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RICO Cases Defense Lawyers

RICO Cases
Places such as New York City, Boston, and Chicago look a lot different than they did 50 years ago. Back then, these cities served as headquarters for some of the most ruthless mafia families that America has ever seen. They ruled the streets from the mid-1930s until the early 1980s. Their activities had gotten so bad that the federal government drafted legislation specifically to end the racketeering crimes for which the mob was famous. In 1970, Congress passed the Racketeer Influenced and Corrupt Organizations (RICO) Act which made organized crimes such as money laundering, kidnapping, extortion, and bribery easier to prosecute.

Fast forward to today. You’ll see that America hasn’t completely eradicated organized crime within its borders. While the faces of the mob have changed, the same crimes are still being committed, and they’ve become even more sophisticated thanks to advancements in technology.

The RICO Act is still relevant, and here are some cases that show why.

United States Versus Hell’s Angels 1979

While mafia crime families were the main inspiration for the RICO Act, the first group of criminals to be impacted by the legislation were the Hell’s Angels motorcycle gang. The biker thugs are known for trafficking in drugs and guns. In 1979, U.S. prosecutors targeted Ralph Hubert “Sonny” Barger, who is the founding member of the Hell’s Angels Oakland chapter. He and some of his associates were charged with drug trafficking and conspiracy to transport explosives with the intent to harm people and structures.

How Did This Case Violate the RICO Act?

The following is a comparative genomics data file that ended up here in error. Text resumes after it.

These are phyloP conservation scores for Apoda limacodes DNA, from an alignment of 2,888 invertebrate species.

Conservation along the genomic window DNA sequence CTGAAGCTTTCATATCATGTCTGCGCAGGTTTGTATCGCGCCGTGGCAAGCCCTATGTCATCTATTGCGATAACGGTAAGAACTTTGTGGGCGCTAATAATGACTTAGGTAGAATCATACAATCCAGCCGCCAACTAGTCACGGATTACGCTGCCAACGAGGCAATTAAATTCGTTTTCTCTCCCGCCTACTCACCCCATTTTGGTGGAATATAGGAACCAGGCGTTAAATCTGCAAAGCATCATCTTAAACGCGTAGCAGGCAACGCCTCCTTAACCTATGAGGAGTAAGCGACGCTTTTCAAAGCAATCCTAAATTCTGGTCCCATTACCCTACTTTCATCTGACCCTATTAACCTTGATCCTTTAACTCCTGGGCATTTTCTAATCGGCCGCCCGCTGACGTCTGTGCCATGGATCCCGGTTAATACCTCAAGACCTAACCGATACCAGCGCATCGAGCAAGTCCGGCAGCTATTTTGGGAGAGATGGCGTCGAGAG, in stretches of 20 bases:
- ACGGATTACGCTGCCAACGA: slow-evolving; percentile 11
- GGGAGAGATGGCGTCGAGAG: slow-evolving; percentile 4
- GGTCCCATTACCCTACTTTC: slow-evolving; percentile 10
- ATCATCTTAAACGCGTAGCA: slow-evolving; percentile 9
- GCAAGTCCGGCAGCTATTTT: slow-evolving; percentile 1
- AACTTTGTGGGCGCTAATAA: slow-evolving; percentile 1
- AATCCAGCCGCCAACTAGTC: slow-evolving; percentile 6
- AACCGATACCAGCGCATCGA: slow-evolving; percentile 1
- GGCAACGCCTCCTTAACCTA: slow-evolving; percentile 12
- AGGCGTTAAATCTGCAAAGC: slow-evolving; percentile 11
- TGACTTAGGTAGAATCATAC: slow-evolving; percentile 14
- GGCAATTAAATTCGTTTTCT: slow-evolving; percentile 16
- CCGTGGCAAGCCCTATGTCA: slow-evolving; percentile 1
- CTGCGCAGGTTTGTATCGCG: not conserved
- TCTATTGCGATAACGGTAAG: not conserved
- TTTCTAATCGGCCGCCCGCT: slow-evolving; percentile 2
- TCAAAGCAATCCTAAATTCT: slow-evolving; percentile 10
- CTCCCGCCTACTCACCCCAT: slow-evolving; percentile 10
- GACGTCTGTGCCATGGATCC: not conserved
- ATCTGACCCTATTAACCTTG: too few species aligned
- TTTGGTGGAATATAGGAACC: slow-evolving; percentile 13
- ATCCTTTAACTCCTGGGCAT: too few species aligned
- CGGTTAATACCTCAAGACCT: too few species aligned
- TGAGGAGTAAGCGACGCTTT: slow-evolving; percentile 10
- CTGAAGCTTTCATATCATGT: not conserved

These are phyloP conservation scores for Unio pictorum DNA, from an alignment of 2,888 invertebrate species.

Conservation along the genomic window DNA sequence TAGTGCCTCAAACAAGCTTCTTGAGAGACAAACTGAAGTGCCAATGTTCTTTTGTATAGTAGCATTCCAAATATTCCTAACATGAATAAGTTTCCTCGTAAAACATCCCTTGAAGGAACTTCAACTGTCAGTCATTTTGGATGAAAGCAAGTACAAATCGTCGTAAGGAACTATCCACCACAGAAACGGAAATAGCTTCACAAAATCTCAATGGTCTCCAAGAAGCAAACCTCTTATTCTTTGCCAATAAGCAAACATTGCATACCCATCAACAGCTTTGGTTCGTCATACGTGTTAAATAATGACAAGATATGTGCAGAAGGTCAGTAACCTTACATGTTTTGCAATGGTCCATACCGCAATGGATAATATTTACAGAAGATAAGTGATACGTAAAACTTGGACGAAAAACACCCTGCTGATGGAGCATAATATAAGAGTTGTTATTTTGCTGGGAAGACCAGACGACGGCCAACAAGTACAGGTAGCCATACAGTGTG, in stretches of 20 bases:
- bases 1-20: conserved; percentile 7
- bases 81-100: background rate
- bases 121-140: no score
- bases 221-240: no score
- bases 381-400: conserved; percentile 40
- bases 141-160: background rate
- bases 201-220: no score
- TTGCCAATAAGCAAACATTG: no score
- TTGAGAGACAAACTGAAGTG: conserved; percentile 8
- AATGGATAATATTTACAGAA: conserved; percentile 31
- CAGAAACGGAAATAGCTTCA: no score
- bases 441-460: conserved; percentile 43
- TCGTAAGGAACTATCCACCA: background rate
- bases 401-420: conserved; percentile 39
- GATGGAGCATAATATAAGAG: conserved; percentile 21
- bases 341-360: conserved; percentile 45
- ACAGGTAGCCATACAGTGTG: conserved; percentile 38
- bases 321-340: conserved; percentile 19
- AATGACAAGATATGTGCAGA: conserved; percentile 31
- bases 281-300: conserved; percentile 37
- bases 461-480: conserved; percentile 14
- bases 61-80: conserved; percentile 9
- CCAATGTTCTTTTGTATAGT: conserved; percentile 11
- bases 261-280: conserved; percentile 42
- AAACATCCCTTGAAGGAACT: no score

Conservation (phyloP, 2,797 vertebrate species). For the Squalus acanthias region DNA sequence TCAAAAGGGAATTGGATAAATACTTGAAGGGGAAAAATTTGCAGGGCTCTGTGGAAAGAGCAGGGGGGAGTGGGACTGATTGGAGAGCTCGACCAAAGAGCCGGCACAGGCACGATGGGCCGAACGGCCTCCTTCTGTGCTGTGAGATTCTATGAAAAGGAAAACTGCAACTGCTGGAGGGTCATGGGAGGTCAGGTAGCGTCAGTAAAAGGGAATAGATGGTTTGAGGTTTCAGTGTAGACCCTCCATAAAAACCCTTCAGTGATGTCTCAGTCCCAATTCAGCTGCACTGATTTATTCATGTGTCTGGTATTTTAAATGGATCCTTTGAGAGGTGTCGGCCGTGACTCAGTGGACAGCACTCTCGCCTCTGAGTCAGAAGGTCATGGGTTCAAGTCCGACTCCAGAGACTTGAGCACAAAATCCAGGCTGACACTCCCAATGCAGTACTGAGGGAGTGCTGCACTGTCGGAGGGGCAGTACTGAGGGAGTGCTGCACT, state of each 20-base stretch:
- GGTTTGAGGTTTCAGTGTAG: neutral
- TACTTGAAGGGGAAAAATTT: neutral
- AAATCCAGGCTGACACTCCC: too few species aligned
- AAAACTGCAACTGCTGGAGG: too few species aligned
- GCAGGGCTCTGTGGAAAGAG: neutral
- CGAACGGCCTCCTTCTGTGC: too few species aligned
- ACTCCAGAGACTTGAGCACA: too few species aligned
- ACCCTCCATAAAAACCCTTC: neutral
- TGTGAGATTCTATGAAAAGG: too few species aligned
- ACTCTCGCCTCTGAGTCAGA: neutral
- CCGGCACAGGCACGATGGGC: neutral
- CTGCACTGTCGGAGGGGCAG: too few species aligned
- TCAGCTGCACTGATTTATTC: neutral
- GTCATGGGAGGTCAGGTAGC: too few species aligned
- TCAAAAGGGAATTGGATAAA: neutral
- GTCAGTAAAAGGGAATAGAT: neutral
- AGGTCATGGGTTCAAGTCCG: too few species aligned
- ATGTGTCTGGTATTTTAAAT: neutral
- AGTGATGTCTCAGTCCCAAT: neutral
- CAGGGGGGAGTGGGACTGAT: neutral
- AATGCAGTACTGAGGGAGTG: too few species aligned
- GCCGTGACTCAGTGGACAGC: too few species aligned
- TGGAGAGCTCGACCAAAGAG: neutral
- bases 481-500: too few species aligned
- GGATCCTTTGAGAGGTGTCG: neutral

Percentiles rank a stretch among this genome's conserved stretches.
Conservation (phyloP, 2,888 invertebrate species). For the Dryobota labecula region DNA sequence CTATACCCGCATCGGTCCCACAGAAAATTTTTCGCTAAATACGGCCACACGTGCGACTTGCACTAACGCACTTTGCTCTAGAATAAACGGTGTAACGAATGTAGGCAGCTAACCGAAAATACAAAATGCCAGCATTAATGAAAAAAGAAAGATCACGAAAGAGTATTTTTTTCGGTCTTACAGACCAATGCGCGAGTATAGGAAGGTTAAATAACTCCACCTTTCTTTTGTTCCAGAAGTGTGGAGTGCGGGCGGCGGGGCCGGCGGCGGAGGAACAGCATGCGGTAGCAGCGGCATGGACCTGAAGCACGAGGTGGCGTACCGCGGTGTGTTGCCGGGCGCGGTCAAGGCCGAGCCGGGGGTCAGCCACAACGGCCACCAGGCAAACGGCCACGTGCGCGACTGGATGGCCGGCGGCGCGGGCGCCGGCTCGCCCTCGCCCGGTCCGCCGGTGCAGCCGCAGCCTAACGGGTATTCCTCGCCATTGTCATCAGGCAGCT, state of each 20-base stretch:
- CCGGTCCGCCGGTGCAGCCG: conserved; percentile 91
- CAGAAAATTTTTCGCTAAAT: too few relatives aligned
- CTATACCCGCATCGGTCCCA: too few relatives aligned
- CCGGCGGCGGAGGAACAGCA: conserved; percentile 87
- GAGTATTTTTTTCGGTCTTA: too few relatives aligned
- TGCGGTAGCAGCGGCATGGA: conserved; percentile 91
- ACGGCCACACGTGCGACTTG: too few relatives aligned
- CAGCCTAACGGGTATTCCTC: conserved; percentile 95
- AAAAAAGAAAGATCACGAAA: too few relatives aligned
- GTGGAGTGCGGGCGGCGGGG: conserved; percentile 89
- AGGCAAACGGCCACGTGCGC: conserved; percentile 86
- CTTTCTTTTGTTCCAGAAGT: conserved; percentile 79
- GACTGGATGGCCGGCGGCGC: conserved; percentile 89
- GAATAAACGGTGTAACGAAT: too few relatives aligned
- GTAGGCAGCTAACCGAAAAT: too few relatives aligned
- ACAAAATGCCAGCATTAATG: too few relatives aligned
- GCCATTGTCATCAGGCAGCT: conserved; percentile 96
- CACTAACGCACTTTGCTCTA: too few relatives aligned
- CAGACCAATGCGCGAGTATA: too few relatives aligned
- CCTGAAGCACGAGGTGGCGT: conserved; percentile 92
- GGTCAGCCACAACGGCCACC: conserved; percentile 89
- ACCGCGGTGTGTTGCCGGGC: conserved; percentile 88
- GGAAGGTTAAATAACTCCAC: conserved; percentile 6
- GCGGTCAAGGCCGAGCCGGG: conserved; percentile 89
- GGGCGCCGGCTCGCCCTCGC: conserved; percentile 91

According to the jury, there was no evidence that proved that Sonny Barger committed those crimes as part of his membership in the Hell’s Angels organization. Federal investigators combed through years of minutes from the Hell’s Angels’ meetings and found no evidence that drug trafficking, gunrunning, terrorism, or arson was part of the gang’s policy. However, several members of the Hell’s Angels gang were indicted on drug trafficking charges as individuals.


If federal prosecutors had proven that Sonny Barger and company had committed criminal acts on behalf of the Hell’s Angels organization, he and his associates would have faced maximum 20-year prison penalties for each count.

Montreal Expos Versus Major League Baseball 2001

Major League Baseball (MLB) was involved in a civil RICO case with the Montreal Expos back in 2001. The owner of the Montreal Expos accused the MLB commissioner and the previous Montreal Expos owner of devaluing the team for personal profit before moving the team to Washington. The owner of the Montreal Expos sought monetary compensation for damages to the tune of $300 million dollars. Instead of going to trial, the two parties turned to arbitration for a remedy.

How Did This Case Violate the RICO Act?